Former Trump Lawyer Michael Cohen Admits Using Google Bard To Cite Fictional Cases In Legal Submission

Former lawyer to Donald Trump, Michael Cohen, has admitted to using Google Bard to create citations for non-existent legal cases, which were then presented to a federal court by his legal counsel, David M. Schwartz. The New York Times reported that Cohen acknowledged this in recently unsealed court documents.

After Schwartz submitted these documents, U.S. District Judge Jesse Furman had difficulty locating the three cases mentioned. Cohen has now given a sworn statement admitting that he was not aware of the “emerging trends (and related risks) in legal technology.”

Cohen claimed that he did not know Google Bard was a generative text service that could create citations and descriptions that appeared legitimate but were actually fictional. He also blamed his lawyer, stating that he was unaware Schwartz would use these cases “without even confirming that they existed.”

This case is reminiscent of a similar incident in June, where two lawyers and their law firm were fined $5,000 by a federal judge in New York City for presenting a brief with fictitious cases.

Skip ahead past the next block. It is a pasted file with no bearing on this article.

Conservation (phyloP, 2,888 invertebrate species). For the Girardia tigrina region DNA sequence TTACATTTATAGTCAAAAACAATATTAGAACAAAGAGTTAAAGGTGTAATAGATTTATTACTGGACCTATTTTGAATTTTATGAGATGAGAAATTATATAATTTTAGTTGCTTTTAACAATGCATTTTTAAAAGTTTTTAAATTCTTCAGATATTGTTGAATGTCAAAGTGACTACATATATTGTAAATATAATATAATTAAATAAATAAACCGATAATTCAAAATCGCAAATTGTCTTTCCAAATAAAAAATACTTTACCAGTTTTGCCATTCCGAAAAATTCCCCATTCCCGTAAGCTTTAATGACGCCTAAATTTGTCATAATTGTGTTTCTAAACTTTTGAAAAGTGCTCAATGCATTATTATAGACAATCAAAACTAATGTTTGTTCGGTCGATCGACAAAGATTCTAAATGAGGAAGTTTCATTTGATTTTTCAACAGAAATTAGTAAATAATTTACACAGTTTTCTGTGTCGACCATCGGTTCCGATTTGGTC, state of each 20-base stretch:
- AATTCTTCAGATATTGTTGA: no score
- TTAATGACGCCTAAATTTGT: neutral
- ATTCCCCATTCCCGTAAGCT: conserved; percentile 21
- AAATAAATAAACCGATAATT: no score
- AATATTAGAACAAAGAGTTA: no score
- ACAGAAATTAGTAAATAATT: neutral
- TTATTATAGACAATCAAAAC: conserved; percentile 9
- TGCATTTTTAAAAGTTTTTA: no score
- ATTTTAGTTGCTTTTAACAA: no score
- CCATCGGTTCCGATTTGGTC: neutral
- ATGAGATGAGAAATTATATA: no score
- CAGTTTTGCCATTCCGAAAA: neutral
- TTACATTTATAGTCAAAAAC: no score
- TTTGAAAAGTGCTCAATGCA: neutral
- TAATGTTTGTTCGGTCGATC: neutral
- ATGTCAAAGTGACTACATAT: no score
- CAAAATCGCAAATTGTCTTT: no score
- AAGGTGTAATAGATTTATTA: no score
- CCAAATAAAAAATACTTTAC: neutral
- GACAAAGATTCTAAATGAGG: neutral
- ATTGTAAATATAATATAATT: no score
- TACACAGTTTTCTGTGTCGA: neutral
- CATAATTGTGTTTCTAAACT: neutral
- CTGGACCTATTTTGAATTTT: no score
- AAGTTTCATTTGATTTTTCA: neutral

Cohen is currently on supervised release after pleading guilty to campaign finance violations and bank and tax fraud in 2018. His representative, Perry, believes that there are numerous cases that support Cohen’s appeal to end his supervised release.

The document in question was part of an effort to terminate Cohen’s supervised release early, stemming from his 2018 charges of tax evasion and campaign finance violations. Cohen has served just over a year of his three-year prison term.

It is important to note that this article was produced with the help of Benzinga Neuro and has been reviewed and published by Benzinga editors.

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